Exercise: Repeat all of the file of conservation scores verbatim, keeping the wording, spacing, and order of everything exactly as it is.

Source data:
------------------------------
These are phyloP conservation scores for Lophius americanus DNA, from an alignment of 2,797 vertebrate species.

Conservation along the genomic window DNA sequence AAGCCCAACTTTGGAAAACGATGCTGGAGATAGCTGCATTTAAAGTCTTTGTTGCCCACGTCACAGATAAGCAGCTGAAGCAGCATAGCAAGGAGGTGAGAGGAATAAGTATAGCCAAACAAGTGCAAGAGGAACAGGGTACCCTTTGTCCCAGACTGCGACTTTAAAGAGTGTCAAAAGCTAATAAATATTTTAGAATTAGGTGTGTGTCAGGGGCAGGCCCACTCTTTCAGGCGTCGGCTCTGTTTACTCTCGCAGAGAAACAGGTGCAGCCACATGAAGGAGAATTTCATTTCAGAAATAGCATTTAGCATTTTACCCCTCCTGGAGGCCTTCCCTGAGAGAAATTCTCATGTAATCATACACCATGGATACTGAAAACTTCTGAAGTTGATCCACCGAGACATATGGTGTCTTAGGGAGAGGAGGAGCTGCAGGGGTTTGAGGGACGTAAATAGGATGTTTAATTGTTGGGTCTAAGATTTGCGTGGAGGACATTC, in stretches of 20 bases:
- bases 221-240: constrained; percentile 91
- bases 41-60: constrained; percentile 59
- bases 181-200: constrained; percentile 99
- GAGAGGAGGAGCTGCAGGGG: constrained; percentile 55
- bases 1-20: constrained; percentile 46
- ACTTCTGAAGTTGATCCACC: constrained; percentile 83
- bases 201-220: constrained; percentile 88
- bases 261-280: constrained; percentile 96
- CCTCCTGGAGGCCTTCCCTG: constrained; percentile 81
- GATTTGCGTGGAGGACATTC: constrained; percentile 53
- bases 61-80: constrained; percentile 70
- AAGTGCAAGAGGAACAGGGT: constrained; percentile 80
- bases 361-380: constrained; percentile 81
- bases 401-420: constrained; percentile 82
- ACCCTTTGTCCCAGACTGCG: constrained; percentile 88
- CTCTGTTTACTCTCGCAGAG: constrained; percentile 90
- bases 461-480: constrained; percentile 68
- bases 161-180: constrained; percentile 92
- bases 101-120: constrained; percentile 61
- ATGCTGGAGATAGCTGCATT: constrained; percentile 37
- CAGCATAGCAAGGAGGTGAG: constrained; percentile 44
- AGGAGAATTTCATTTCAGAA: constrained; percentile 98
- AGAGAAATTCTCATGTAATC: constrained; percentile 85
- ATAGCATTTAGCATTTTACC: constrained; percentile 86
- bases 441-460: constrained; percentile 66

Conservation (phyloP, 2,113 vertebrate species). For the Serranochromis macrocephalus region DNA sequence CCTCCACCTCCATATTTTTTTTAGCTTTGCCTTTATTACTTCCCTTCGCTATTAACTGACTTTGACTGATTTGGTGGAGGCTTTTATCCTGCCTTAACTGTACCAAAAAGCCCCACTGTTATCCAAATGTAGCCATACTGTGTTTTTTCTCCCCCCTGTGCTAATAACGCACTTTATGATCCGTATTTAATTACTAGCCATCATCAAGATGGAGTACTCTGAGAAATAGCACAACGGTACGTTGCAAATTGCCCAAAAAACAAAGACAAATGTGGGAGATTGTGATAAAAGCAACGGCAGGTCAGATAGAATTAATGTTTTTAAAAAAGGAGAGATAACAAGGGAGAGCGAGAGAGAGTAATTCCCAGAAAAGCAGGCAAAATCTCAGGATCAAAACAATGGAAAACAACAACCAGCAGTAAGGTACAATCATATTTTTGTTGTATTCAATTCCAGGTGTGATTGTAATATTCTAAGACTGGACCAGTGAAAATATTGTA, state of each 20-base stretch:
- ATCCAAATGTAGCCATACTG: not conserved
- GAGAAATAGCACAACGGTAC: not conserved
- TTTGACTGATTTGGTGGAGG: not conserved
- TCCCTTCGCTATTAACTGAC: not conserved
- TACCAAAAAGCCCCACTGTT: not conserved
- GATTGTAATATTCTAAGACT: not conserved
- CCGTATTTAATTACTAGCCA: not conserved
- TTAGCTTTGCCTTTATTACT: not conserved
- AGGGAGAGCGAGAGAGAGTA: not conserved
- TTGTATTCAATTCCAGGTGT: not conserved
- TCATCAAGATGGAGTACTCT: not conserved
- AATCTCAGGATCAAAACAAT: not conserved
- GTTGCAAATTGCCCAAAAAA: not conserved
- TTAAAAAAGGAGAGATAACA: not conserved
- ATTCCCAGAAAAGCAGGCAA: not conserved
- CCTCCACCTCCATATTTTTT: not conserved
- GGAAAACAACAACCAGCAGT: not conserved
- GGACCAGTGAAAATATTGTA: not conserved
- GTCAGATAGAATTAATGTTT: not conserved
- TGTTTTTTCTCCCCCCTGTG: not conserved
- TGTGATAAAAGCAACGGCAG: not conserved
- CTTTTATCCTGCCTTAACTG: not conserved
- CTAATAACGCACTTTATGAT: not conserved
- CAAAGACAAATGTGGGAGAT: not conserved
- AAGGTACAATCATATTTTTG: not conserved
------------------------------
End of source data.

These are phyloP conservation scores for Lophius americanus DNA, from an alignment of 2,797 vertebrate species.

Conservation along the genomic window DNA sequence AAGCCCAACTTTGGAAAACGATGCTGGAGATAGCTGCATTTAAAGTCTTTGTTGCCCACGTCACAGATAAGCAGCTGAAGCAGCATAGCAAGGAGGTGAGAGGAATAAGTATAGCCAAACAAGTGCAAGAGGAACAGGGTACCCTTTGTCCCAGACTGCGACTTTAAAGAGTGTCAAAAGCTAATAAATATTTTAGAATTAGGTGTGTGTCAGGGGCAGGCCCACTCTTTCAGGCGTCGGCTCTGTTTACTCTCGCAGAGAAACAGGTGCAGCCACATGAAGGAGAATTTCATTTCAGAAATAGCATTTAGCATTTTACCCCTCCTGGAGGCCTTCCCTGAGAGAAATTCTCATGTAATCATACACCATGGATACTGAAAACTTCTGAAGTTGATCCACCGAGACATATGGTGTCTTAGGGAGAGGAGGAGCTGCAGGGGTTTGAGGGACGTAAATAGGATGTTTAATTGTTGGGTCTAAGATTTGCGTGGAGGACATTC, in stretches of 20 bases:
- bases 221-240: constrained; percentile 91
- bases 41-60: constrained; percentile 59
- bases 181-200: constrained; percentile 99
- GAGAGGAGGAGCTGCAGGGG: constrained; percentile 55
- bases 1-20: constrained; percentile 46
- ACTTCTGAAGTTGATCCACC: constrained; percentile 83
- bases 201-220: constrained; percentile 88
- bases 261-280: constrained; percentile 96
- CCTCCTGGAGGCCTTCCCTG: constrained; percentile 81
- GATTTGCGTGGAGGACATTC: constrained; percentile 53
- bases 61-80: constrained; percentile 70
- AAGTGCAAGAGGAACAGGGT: constrained; percentile 80
- bases 361-380: constrained; percentile 81
- bases 401-420: constrained; percentile 82
- ACCCTTTGTCCCAGACTGCG: constrained; percentile 88
- CTCTGTTTACTCTCGCAGAG: constrained; percentile 90
- bases 461-480: constrained; percentile 68
- bases 161-180: constrained; percentile 92
- bases 101-120: constrained; percentile 61
- ATGCTGGAGATAGCTGCATT: constrained; percentile 37
- CAGCATAGCAAGGAGGTGAG: constrained; percentile 44
- AGGAGAATTTCATTTCAGAA: constrained; percentile 98
- AGAGAAATTCTCATGTAATC: constrained; percentile 85
- ATAGCATTTAGCATTTTACC: constrained; percentile 86
- bases 441-460: constrained; percentile 66

Conservation (phyloP, 2,113 vertebrate species). For the Serranochromis macrocephalus region DNA sequence CCTCCACCTCCATATTTTTTTTAGCTTTGCCTTTATTACTTCCCTTCGCTATTAACTGACTTTGACTGATTTGGTGGAGGCTTTTATCCTGCCTTAACTGTACCAAAAAGCCCCACTGTTATCCAAATGTAGCCATACTGTGTTTTTTCTCCCCCCTGTGCTAATAACGCACTTTATGATCCGTATTTAATTACTAGCCATCATCAAGATGGAGTACTCTGAGAAATAGCACAACGGTACGTTGCAAATTGCCCAAAAAACAAAGACAAATGTGGGAGATTGTGATAAAAGCAACGGCAGGTCAGATAGAATTAATGTTTTTAAAAAAGGAGAGATAACAAGGGAGAGCGAGAGAGAGTAATTCCCAGAAAAGCAGGCAAAATCTCAGGATCAAAACAATGGAAAACAACAACCAGCAGTAAGGTACAATCATATTTTTGTTGTATTCAATTCCAGGTGTGATTGTAATATTCTAAGACTGGACCAGTGAAAATATTGTA, state of each 20-base stretch:
- ATCCAAATGTAGCCATACTG: not conserved
- GAGAAATAGCACAACGGTAC: not conserved
- TTTGACTGATTTGGTGGAGG: not conserved
- TCCCTTCGCTATTAACTGAC: not conserved
- TACCAAAAAGCCCCACTGTT: not conserved
- GATTGTAATATTCTAAGACT: not conserved
- CCGTATTTAATTACTAGCCA: not conserved
- TTAGCTTTGCCTTTATTACT: not conserved
- AGGGAGAGCGAGAGAGAGTA: not conserved
- TTGTATTCAATTCCAGGTGT: not conserved
- TCATCAAGATGGAGTACTCT: not conserved
- AATCTCAGGATCAAAACAAT: not conserved
- GTTGCAAATTGCCCAAAAAA: not conserved
- TTAAAAAAGGAGAGATAACA: not conserved
- ATTCCCAGAAAAGCAGGCAA: not conserved
- CCTCCACCTCCATATTTTTT: not conserved
- GGAAAACAACAACCAGCAGT: not conserved
- GGACCAGTGAAAATATTGTA: not conserved
- GTCAGATAGAATTAATGTTT: not conserved
- TGTTTTTTCTCCCCCCTGTG: not conserved
- TGTGATAAAAGCAACGGCAG: not conserved
- CTTTTATCCTGCCTTAACTG: not conserved
- CTAATAACGCACTTTATGAT: not conserved
- CAAAGACAAATGTGGGAGAT: not conserved
- AAGGTACAATCATATTTTTG: not conserved